• 3.016 Mathematical Methods for Materials Scientists and Engineers
    • or 18.03/18.034 Differential Equations
  • 3.021 Introduction to Modeling and Simulation
    • or 1.00 Introduction to Computers and Engineering Problem Solving
    • or 6.01 Introduction to EECS I
    • or 3.016
  • 3.022 Microstructural Evolution in Materials
  • 3.024 Electronic, Optical and Magnetic Properties of Materials
  • 3.032 Mechanical Properties of Materials
  • 3.034 Organic and Biomaterials Chemistry
  • 3.042 Materials Project Laboratory
  • 3.044 Materials Processing
  • 3.Th.U Undergraduate Thesis
    • or 3.930 and 3.931 Industrial Practice I and II
  • Four Restricted Electives; Chosen from 3.016, 3.021J, 3.046, 3.048, 3.051J, 3.052, 3.053J, 3.063, 3.064, 3.07, 3.072, 3.073, 3.074, 3.080, 3.14, 3.15, 3.153, 3.155J.

Freshmen generally begin from the GIR courses in the major requirements, and then progress through the the courses following the ascending course numbers. Materials Project Lab is generally considered the capstone class and is generally undertaken in the student's junior year, although a number take the class as seniors.

Course 3A - B.S. as Recommended by the Department of Materials Science and Engineering

Some students may be attracted to the many opportunities available in the materials discipline, but also have special interests that are not satisfied by the Course 3 program. For instance, some students may wish to take more biology and chemistry subjects in preparation for medical school, or more management subjects prior to entering an MBA or law program. In these cases, the 3-A program may be of value as a more flexible curriculum in which a larger number of elective choices is available.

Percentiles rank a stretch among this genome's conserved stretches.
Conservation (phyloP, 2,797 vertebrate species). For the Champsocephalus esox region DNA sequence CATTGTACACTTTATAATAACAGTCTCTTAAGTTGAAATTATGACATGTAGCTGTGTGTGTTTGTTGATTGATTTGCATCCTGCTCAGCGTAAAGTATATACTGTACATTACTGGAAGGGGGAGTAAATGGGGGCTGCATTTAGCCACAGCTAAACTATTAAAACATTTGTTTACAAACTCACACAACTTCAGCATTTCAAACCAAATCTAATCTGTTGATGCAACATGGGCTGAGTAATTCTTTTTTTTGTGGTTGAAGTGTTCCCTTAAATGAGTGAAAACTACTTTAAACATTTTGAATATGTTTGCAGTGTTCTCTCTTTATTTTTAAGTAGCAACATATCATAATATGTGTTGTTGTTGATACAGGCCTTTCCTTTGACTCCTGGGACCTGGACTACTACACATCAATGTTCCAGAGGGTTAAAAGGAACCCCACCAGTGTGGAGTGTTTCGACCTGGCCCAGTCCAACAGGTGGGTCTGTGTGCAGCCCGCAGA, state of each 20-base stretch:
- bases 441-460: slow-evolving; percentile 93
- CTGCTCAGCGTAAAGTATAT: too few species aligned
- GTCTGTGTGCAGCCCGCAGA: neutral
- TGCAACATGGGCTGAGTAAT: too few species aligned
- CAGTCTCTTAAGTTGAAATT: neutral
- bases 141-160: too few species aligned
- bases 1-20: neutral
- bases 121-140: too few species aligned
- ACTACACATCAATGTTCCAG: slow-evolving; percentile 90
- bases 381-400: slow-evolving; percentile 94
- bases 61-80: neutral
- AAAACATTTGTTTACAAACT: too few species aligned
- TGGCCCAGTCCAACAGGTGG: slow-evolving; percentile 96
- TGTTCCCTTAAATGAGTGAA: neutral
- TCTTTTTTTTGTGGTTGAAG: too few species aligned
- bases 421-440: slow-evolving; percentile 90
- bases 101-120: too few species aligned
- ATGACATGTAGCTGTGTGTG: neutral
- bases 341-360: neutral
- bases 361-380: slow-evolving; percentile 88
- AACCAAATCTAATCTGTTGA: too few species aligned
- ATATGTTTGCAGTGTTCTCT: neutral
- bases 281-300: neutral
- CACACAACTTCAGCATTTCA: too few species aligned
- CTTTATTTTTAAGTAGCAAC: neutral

The curriculum requirements for Course 3-A are similar to, but more flexible than, those for Course 3. Five subjects chosen from the core (3.012; 3.016, 18.03, or 18.034; 3.021J, 3.016, 1.00, or 6.01; 3.022; 3.024; 3.032; 3.034; 3.042; and 3.044) and one laboratory subject (3.014) are required, along with any three additional subjects (36 units) selected from the list of Restricted Electives shown under Course 3. In addition to these nine subjects, the student should develop a program of six planned elective subjects appropriate to the student's stated goals. CI-M designated subjects for Course 3-A include 3.014, 2.009, 2.671, 3.042, 3.155J, 5.36, 5.38, 6.021J/2.791J/20.370J, and 7.02.

Minor Requirements

A minor consists of six undergraduate subjects totalling at least 72 units from the list of Required Subjects and Restricted Electives in the departmental program, with at least one of these taken from the list of Restricted Electives. With the approval of the minor advisor, it may be possible to substitute one subject taken outside the department for one of the Course 3 subjects in the minor program, provided that the coverage of the substituted subject is similar to one of those in the departmental program.

Non-Credit Classes


The MIT Glass Lab offers beginner, intermediate, and expert glassblowing classes throughout the school year and IAP.


The DMSE forge offers an IAP class in introductory blacksmithing. Students who complete the class can attend weekly open forge hours for making projects.


The DMSE foundry an IAP class in metal casting. Students have the opportunity to perfom an investment casting project of their choosing.


The department offers an IAP class in welding.

Official (External) Links